House Democrats are scrambling over how to handle legislation forcing companies to hold a shareholder vote to approve annual corporate political spending.
The bill is backed by Rep. Michael Capuano (D-Mass.), who would like it added to campaign finance reform legislation Democrats are moving through the House in response to the Supreme Court’s Citizens United ruling, which removed restrictions on corporate and union political spending.
But doing so could cost the campaign finance bill the support of one of its few Republican co-sponsors, Rep. Mike Castle (Del.), who is running for the Senate in his state this year. GOP support for the campaign finance bill is crucial to Democrats if the legislation is to go anywhere.
Capuano’s bill was introduced in March, and watchdog groups were disappointed it was not included in the campaign finance bill.
Castle and Rep. Chris Van Hollen (D-Md.) didn’t talk about whether to include the Capuano bill in their discussions on the campaign finance legislation, according to Castle and Doug Thornell, a spokesman for Van Hollen.
But Van Hollen did ask Rep. Barney Frank (D-Mass.), the chairman of the House Financial Services Committee, to pull back on a planned markup of Capuano’s bill earlier this year, according to Frank and Thornell.
Frank is a listed co-sponsor of the Capuano bill, along with 42 others.
Asked if he planned to mark up Capuano’s bill once the Disclose Act passes, Frank said, “We’ll see.”
Van Hollen spokesman Doug Thornell said Van Hollen asked Frank to hold off when he heard GOP members wanted more time to review Capuano’s bill.
“Van Hollen heard that some House Republicans on the committee needed more time to review the Shareholder Protection bill. He asked Chairman Frank to give them additional time and Mr. Frank agreed,” Thornell said.
Now Van Hollen is suggesting there are other options to dealing with the Capuano bill.
Thornell said that Van Hollen supports Capuano’s legislation and that it could be considered as an amendment to the Disclose Act on the floor. Thornell also said it could come up for a vote after the Disclose Act passes.
The Capuano bill would require corporations to describe their planned political expenditures for the forthcoming fiscal year to shareholders, who would then vote to approve the proposed budget.
Capuano, who said he would try to add his legislation to the campaign finance reform bill, said his legislation would give more control to people over how their money is spent and establish more accountability for corporate political spending.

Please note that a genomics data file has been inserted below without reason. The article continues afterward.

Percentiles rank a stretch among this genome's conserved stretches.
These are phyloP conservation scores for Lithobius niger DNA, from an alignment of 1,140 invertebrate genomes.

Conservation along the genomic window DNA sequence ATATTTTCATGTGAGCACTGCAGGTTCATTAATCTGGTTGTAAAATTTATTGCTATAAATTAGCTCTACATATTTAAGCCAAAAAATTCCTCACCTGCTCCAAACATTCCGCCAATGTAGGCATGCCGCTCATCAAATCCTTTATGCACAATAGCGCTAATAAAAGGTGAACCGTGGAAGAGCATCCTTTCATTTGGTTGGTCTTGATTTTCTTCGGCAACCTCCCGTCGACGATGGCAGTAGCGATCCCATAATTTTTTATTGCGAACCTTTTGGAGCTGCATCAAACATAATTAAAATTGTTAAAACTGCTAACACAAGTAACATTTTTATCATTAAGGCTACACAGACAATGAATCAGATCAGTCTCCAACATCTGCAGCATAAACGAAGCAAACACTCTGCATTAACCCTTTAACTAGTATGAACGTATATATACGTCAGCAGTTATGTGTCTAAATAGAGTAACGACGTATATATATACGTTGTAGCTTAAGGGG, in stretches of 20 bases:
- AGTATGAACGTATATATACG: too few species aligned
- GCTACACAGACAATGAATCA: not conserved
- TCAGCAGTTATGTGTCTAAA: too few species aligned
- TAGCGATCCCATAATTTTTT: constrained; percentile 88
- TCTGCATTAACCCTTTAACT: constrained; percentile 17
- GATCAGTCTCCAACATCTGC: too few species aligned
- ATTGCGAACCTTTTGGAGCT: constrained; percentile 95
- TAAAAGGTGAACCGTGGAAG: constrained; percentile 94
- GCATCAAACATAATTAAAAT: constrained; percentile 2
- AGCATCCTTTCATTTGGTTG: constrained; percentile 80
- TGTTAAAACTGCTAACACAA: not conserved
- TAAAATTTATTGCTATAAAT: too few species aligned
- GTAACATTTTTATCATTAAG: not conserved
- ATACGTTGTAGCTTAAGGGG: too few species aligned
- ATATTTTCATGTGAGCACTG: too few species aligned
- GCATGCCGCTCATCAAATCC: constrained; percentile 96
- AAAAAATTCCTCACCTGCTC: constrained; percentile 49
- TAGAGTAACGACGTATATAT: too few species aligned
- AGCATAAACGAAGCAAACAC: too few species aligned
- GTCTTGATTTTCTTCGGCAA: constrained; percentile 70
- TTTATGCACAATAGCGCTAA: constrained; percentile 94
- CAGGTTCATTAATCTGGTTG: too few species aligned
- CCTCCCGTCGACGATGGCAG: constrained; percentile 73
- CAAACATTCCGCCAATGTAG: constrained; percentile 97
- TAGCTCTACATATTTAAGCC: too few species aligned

“It’s about empowering shareholders,” Capuano said. “The people whose money it is should have a say on how and where that money is spent. In the case of a corporation, that’s the shareholders.”
Castle, who is also a member of the Financial Services panel, said he would “almost certainly” back away from the Disclose Act if it were added to that legislation.
“I think the federal government needs to stay out of corporate governance,” Castle said.
The Delaware lawmaker said adding Capuano’s bill to the Disclose Act would “muddy up” the campaign finance bill, which he believes is a much smaller piece of legislation and not the broad expansion of government that Capuano’s bill would create.
The Disclose Act’s only other Republican co-sponsor, Rep. Walter Jones (R-N.C.), said he hadn’t heard of Capuano’s bill. “Conceptually, I find that interesting, but I have not had a chance to look at the bill,” Jones said.
Several public interest organizations are lobbying for a House vote on Capuano’s bill either at the same time or soon after the Disclose Act is voted on by lawmakers.
“We are planning on getting the Shareholder Protection Act to a vote on the House floor simultaneously with the Disclose Act, subject to a standalone vote,” said Craig Holman, government-affairs lobbyist for Public Citizen.
He said he expects both bills will win approval and move to the Senate.
Business associations will likely come out in force against Capuano’s bill, however. The legislation does not impose a vote on union members on union political spending.
Tom Quaadman of the U.S. Chamber of Commerce said the legislation is a “wolf in sheep’s clothing” and could lead to every board decision being second-guessed, causing “gridlock.”
Castle said the Disclose Act alone could end up with more GOP support in the House than just Jones and himself. Once lawmakers who oppose the bill get a chance to look at its language, he expects more Republicans will vote for it.
“I think there will be more Republican votes than there are now. I don’t expect it to be a big number,” Castle said.